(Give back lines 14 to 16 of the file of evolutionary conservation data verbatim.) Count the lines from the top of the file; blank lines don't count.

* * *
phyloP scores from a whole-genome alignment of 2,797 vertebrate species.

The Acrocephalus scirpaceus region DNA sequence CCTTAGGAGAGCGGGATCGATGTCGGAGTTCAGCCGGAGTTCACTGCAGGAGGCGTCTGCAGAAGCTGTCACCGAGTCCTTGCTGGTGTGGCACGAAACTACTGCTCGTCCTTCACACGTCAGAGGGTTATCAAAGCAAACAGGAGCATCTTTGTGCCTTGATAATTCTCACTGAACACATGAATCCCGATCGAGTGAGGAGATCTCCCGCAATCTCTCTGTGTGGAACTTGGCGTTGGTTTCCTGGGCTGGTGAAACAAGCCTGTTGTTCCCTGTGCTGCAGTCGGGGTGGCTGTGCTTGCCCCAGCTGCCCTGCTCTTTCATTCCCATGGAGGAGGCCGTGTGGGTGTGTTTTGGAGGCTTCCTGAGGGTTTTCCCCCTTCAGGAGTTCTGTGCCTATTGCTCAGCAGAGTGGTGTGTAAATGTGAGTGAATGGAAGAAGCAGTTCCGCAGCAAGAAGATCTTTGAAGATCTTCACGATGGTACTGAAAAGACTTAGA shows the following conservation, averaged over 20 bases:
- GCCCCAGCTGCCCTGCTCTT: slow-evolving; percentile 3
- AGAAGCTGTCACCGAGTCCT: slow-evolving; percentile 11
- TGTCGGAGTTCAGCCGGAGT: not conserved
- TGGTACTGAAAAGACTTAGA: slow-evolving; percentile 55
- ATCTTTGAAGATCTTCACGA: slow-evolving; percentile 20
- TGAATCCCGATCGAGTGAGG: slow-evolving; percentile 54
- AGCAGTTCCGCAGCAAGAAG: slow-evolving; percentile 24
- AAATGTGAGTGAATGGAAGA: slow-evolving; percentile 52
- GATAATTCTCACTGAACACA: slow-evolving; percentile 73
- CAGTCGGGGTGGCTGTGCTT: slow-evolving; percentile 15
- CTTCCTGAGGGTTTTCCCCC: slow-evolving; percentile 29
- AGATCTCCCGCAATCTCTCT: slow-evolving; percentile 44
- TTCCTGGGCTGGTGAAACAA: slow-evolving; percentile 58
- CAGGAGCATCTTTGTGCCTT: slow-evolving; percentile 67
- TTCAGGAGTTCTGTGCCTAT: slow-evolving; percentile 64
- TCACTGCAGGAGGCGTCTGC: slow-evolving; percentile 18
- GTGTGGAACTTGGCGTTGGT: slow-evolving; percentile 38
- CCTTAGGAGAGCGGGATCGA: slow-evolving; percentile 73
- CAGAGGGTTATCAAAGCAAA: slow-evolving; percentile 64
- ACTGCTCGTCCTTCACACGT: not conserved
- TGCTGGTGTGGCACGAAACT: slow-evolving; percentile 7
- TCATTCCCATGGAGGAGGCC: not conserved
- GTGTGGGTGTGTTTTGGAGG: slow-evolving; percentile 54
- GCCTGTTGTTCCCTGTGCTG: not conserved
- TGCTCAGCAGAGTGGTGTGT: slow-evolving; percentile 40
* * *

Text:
- AGATCTCCCGCAATCTCTCT: slow-evolving; percentile 44
- TTCCTGGGCTGGTGAAACAA: slow-evolving; percentile 58
- CAGGAGCATCTTTGTGCCTT: slow-evolving; percentile 67